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Re: Solve or Reduce on a monstrosity of an expresssion (and a prize!)

On 23 May 2005, at 15:20, Daniel Reeves wrote:

> Mathemahomies,
>  I have a beast of a function (though continuously differentiable)  
> that I
> need to prove is strictly decreasing in a certain range (which I  
> *know* it
> is just from plotting it).  Every combination I can think of of  
> Reduce and
> Solve and Simplify with assumptions leaves Mathematica spinning its  
> wheels
> indefinitely.
> Do you have any ideas for cajoling Mathematica into crunching through
> this?
> Here's the function:
> f[x_,n_] := 9/2/c[x,n]^2*(n+1)b[x,n]^2 (x-d[x,n])(x-x*d[x,n]+d[x,n]+
>             d[x,n]^2+n (d[x,n]-1) (x+d[x,n]))
> where
> a[x_,n_] := 9*(n+1)^2 + Sqrt[3(n+1)^3 (x^2 (n-1) + 27(n+1))];
> b[x_,n_] := (a[x,n](n-1) x^2)^(1/3);
> c[x_,n_] := -3^(2/3) x^2 (n^2-1) + 3^(1/3)(x^2(n^2-1) (9 + 9n +
>             Sqrt[3(n+1) (x^2(n-1) + 27(n+1))]))^(2/3);
> d[x_,n_] := c[x,n] / (3 b[x,n] (n+1));
> Show that f[x,n] is strictly decreasing for x in (0,(n-1)/n) for all
> integers n >= 2.
> Note that the limit of f[x,n] as x->0 is (n-1)/(2(n+1)) > 0
> and f[(n-1)/n,n] == 0.  So it would suffice to show that f' has no  
> roots
> in (0,(n-1)/n).
> PS: I have a cool prize for information leading to a solution!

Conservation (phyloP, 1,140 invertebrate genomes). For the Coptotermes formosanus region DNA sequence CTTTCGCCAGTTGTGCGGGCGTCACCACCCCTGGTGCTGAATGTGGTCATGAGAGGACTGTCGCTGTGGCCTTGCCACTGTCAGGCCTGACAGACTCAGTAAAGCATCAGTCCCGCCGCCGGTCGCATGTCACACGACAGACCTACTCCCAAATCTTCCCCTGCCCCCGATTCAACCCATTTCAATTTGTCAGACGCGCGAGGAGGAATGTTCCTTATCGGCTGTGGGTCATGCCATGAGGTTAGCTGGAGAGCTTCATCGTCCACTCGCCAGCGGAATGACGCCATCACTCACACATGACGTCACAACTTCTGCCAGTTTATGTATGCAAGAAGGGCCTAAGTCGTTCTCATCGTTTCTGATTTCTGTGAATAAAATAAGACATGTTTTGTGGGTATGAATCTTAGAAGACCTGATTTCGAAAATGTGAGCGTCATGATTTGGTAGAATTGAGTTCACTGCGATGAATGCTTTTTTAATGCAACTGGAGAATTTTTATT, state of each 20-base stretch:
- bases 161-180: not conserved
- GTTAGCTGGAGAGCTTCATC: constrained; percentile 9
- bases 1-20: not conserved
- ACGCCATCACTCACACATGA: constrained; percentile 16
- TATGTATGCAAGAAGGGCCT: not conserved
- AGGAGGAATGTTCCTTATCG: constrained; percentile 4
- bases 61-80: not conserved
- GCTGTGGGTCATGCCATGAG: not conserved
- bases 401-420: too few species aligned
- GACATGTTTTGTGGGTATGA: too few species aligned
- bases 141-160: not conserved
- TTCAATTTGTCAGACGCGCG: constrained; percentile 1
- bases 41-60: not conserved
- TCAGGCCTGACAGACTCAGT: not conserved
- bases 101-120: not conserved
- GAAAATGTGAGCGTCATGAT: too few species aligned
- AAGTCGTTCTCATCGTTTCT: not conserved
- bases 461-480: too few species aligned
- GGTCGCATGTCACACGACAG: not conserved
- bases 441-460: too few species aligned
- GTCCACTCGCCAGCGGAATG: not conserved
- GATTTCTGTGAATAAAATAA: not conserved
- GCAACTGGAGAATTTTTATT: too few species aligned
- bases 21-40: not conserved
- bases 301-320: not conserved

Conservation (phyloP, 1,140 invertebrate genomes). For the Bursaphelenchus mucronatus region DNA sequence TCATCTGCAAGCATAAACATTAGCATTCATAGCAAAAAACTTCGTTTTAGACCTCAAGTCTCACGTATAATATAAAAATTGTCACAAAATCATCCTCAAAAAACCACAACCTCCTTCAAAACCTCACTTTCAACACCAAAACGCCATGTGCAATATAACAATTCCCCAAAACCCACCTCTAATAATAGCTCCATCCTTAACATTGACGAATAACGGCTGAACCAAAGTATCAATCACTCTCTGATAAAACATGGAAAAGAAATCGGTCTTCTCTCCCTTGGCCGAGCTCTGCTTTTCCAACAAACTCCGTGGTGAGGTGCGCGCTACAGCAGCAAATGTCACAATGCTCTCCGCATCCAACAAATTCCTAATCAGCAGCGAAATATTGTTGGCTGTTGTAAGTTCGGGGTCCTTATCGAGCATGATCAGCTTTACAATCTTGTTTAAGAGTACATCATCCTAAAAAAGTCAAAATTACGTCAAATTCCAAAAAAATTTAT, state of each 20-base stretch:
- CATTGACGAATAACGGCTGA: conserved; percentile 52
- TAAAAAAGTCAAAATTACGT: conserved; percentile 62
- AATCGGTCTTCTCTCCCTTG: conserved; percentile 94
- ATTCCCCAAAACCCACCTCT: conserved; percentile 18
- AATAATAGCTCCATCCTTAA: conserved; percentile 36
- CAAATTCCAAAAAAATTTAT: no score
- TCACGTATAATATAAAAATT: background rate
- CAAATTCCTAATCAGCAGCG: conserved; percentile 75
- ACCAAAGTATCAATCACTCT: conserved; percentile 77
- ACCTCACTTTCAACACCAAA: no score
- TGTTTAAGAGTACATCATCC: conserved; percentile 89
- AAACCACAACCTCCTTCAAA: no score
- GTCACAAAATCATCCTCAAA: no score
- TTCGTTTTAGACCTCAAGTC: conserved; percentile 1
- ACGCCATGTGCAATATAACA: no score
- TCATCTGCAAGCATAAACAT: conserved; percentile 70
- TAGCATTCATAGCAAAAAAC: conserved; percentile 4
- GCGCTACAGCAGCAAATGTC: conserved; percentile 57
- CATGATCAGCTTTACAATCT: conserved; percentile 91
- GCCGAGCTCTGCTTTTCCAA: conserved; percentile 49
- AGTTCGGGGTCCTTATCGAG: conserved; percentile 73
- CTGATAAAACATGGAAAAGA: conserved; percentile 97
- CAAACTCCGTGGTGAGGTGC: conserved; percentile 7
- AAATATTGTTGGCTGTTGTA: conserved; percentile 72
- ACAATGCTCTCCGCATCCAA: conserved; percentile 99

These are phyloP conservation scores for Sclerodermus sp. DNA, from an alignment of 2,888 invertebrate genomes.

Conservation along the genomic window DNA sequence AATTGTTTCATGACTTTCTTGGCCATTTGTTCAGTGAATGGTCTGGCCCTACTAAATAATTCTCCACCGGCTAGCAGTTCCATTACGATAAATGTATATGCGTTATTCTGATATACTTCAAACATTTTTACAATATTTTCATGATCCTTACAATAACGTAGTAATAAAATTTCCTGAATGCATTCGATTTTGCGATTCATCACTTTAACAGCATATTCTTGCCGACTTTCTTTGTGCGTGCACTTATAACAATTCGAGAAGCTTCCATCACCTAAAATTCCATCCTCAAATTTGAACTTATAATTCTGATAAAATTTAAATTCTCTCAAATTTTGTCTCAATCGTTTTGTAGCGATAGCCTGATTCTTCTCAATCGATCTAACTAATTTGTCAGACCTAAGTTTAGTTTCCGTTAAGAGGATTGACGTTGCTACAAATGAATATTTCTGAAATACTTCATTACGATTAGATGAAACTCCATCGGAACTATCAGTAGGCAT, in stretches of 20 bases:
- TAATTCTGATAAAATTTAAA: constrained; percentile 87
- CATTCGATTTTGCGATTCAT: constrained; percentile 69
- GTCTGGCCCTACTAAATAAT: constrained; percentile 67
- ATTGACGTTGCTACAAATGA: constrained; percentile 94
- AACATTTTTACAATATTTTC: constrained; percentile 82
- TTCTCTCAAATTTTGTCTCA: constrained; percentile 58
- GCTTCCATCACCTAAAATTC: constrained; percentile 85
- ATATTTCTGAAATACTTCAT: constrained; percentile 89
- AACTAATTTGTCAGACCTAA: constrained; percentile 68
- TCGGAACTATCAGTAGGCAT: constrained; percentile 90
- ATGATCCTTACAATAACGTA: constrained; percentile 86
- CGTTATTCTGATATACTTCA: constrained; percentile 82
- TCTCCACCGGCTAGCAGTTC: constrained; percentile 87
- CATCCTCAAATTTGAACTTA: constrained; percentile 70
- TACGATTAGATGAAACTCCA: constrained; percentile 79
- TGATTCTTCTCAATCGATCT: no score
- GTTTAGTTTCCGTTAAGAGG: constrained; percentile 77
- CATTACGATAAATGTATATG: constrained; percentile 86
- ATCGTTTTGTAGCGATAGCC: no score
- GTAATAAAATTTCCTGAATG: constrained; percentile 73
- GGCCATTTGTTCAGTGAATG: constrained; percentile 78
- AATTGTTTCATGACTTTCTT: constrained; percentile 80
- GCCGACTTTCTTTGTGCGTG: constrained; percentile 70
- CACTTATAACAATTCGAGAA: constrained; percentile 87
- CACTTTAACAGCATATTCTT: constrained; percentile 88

> (whether or
> not it actually involves Mathematica)
> -- 
>  - -  google://"Daniel Reeves"
> Sowmya:   Is this guy a mathematician?
> Terence:  Worse, an economist.  At least mathematicians are honest  
> about
>           their disdain for the real world.

Unfortunately I can only manage the most trivial case, n=2, which I  
do not think deserves any prize but it seems to show that if anyone  
does get the prize it will be well deserved.

We evaluate your definitions and then set

n = 2;

Even in this simplest of cases trying to use Solve directly



takes for ever, so we resort to Groebner basis (actually what I just  
called "a hack" in another discussion ;-))

We first evaluate

z = FullSimplify[D[f[x, 2], x] /. x^2 + 81 -> u^2, u > 0];

And then use GroebnerBasis:

GroebnerBasis[{x^2 + 81 - u^2, z}, {x}, {u}]

{4*x^2 + 16*x - 9}

This we can actually solve (even without Mathematica):

r=Solve[4*x^2 + 16*x - 9 == 0, x]

{{x -> -(9/2)}, {x -> 1/2}}

we can check that the derivative of f[x,2] does indeed vanish at  
these points:



Assuming that Groebner basis is correctly implemented this also shows  
that f'[x,2] has no roots in the interval (0,1/2) so we are done.

Unfortunately the same method with n=3 already seems to take for  
ever. For small n>2 it may be possible perhaps to combine in some way  
numerical methods with Groebner basis to show similarly that D[f 
[x,n],x] has no roots in the interval (0,(n-1)/n) but obviously this  
won't work for a general n. At the moment the general problem looks  
pretty intractable to me, so much that I am almost willing to offer  
an additional prize to whoever manages to solve it (but I won't make  
any offers before seeing other people's attempts ;-))

Andrzej Kozlowski

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